Top interaction design predictions for 2017
Technology is always evolving, so we always try to keep one eye on the latest trends, and it’s around Christmas time that we get our festive hats on and imagine what the next year will have in store.
What will be that latest piece of tech or the cool interaction mechanic that everyone will want to embed in their product or service. Of course, predicting the future isn’t easy, and I’m sure we’ll probably re-read this in 12 months time and raise a few eyebrows.
Here are our digital trend predictions for 2017:
A Proliferation of micro-haptic UI
Haptic feedback in itself is nothing new, experiencing a sense of touch by applying forces, vibrations, or motions has been around for years. In the 1970s haptic feedback was popularised in video arcade games and who remembers the proliferation of the “Rumble Pak”, suddenly forces experienced in-game could be felt for real by the player.
And now over 40 years on, we see a new resurgence in the adoption of haptic feedback in digital products. Although the technology still has some way to go, it is widely accepted that haptic touch is fundamental to a decent VR experience. And of course smart watches now come with haptic feedback, with variations in rhythm vibrating your wrist to denote different alerts and functions.
This started us thinking about the possibilities that may open up to us when designing user interfaces with haptics. Imagine viewing a photo of a crocodile and being able to feel the textures of it’s exoskeleton or the slippery smoothness of a snake as it appears on your screen.
Will we start to feel a UI? E-commerce experiences could detect your purchasing intentions and prompt you with a vibration as you near that buy button. Positive actions could be rewarded with a polite touch for the user, whilst negative actions could result in a firm vibration. It’s these micro-haptic interactions that we see influencing UI design next year. How can we include these subtle cues into our interfaces and what impact will they have on our users.
Oh on another, slightly related note, if you haven’t seen it yet, check out Google’s Project Soli.
Artificial Intelligence (AI)
Westworld, Ex Machina, Her we’ve all seen what the Hollywood thinks the future holds for AI and how terrifying (read: amazing) it could be. But, what about AI - in the short term and what about 2017!
We are seeing the rise of AI and machine learning in so many aspects of our life. Automated Insights, a company in the US, are using artificial intelligence to create “human sounding” news articles. Their system is fed meta-data, from which it automatically chooses the most salient points. It then adds emotive language, chooses and re-arranges words to create the appearance of a human written article. You’ll be surprised just how much you read nowadays has either been completely or partially written by a computer. Computer generated articles are even more accurate than their human written equivalents.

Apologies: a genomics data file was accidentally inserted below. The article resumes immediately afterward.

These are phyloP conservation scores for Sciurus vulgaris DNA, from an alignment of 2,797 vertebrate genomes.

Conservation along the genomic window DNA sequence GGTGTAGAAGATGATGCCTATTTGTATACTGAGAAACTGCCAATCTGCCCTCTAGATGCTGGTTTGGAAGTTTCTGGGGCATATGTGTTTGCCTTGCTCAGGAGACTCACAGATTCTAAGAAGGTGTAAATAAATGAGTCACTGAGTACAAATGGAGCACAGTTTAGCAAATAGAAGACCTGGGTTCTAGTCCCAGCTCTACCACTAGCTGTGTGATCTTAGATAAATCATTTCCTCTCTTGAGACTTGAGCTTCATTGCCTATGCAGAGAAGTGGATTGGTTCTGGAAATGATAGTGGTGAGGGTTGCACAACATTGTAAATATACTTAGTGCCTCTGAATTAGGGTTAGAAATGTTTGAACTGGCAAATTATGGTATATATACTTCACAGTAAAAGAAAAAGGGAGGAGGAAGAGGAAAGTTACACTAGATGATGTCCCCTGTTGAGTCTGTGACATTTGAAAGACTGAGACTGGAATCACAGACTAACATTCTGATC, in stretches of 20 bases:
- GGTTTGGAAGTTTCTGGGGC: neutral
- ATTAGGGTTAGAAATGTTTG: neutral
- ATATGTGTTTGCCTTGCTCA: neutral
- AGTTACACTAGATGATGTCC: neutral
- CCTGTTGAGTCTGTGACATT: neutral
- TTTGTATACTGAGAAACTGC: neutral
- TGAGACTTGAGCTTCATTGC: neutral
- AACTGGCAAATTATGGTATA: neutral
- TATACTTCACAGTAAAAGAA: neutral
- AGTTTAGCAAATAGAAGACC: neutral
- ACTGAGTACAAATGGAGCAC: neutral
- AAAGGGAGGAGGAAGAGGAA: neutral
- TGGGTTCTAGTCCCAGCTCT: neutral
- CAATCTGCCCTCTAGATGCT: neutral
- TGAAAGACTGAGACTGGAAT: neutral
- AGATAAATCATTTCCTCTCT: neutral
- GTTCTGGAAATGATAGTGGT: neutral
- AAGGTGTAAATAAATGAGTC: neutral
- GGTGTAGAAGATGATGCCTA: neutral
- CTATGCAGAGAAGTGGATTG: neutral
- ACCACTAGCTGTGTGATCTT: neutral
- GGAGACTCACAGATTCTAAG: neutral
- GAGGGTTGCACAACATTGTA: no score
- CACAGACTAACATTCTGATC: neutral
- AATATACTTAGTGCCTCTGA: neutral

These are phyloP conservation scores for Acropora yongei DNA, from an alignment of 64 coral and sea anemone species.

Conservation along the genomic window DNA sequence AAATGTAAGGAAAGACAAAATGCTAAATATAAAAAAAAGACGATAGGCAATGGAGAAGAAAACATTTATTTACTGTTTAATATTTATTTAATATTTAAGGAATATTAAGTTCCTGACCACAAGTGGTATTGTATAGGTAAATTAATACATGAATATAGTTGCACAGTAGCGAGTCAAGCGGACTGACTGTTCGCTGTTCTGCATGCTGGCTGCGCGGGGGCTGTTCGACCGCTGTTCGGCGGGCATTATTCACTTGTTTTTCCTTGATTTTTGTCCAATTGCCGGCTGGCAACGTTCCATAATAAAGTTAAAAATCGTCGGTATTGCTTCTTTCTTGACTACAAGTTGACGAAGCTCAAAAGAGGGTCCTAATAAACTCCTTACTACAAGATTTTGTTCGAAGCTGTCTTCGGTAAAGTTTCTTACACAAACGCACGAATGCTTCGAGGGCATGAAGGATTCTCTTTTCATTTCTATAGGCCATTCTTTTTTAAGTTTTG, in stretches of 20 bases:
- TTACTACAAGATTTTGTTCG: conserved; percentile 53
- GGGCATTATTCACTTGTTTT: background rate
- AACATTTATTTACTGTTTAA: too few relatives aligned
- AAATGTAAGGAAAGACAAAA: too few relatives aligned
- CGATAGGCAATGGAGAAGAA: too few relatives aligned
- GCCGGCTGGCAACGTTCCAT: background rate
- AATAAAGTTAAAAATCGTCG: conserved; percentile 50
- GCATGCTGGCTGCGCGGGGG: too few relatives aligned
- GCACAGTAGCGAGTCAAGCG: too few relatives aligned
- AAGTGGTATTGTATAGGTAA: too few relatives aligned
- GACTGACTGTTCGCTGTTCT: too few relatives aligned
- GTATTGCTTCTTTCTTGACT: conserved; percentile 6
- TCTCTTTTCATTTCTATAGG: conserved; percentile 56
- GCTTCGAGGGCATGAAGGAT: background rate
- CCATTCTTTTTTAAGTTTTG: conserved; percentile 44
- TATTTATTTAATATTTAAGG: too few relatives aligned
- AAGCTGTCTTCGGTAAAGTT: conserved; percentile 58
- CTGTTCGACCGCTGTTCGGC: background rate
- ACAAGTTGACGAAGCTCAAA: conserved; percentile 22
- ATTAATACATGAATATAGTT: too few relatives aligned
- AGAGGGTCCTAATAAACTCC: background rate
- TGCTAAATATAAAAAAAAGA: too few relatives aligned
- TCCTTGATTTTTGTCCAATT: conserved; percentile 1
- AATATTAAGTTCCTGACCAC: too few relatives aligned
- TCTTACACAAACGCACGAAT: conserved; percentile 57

“Your AI powered personal assistant for scheduling meetings”. — X.ai
X.ai is another great example of where AI is helping us with save time with normal day-to-day tasks. Imagine never having to go back and forth with colleagues trying to find a suitable meeting slot. Well imagine no more, just cc email@example.com on your next meeting email and let Amy do the rest.
Another interesting area is the rise of AI in translation services. Here you can see just how close Google’s Neural Machine Translation (GNMT) system has got to near human translation.
In this interesting read by the NY Times, they go into more detail about the rise in accuracy of real-time translation engines.
We also love thinking about the possibilities that could open up when technologies are mixed, imagine when AI and augmented reality combine. A world where we could augment your pet with an artificially intelligent version of itself. Discussing current affairs, the places they’ve visited and how their day has been through an augmented mouth (think MSQRD app)and an AI chat bot.
Rise of progressive web apps (PWAs)
People prefer to shop online via their mobile web browser than via an app, 66% of all mobile purchases are made via the mobile web. This means that branded e-commerce app experiences are not resonating with consumers. Take a look at your home-screen, I bet there are not loads of retailer specific mobile applications on there.
Native app experiences have historically been seen as slicker than their mobile web counterparts. And until recently, the benefits of the native app have struggled to transfer to the web.
The major advantage of a PWA over a native app is, in theory, you only need to develop it once and it should easily port onto different devices.
In this article, Owen Campbell-Moore talks about the importance of borrowing as much UX as possible from equivalent native interfaces. The success of a progressive web app will rely on it’s ability to replicate and improve upon the UI of a native application.
And of course, operators like Apple take 30% for selling digital products via apps, so going the PWA route could be a way for creators to claw back some of their revenue.
Google has a handy guide to Progressive Web Apps that is well worth a read.
David Bowie, Trump, Brexit, Prince!!! 2016 certainly has been a crazy year and the list of crazy happenings goes on and on. So in part we’ll be glad to see the back of it. But it’s been a great year of discovery for Furthermore, so we look to 2017 with excitement.
Next year we’ll be looking to see how the Trump presidency and the Brexit negotiations affect our industry, not to mention the recent “snoopers charter”.
We’re sure that 2017 will be just as crazy as it’s predecessor so we’re really looking forward to seeing what crops up and how it affects us. Thanks to everyone who has made 2016 so much fun for us at Furthermore!
This insight was brought to you by our managing partner Steve Johnson.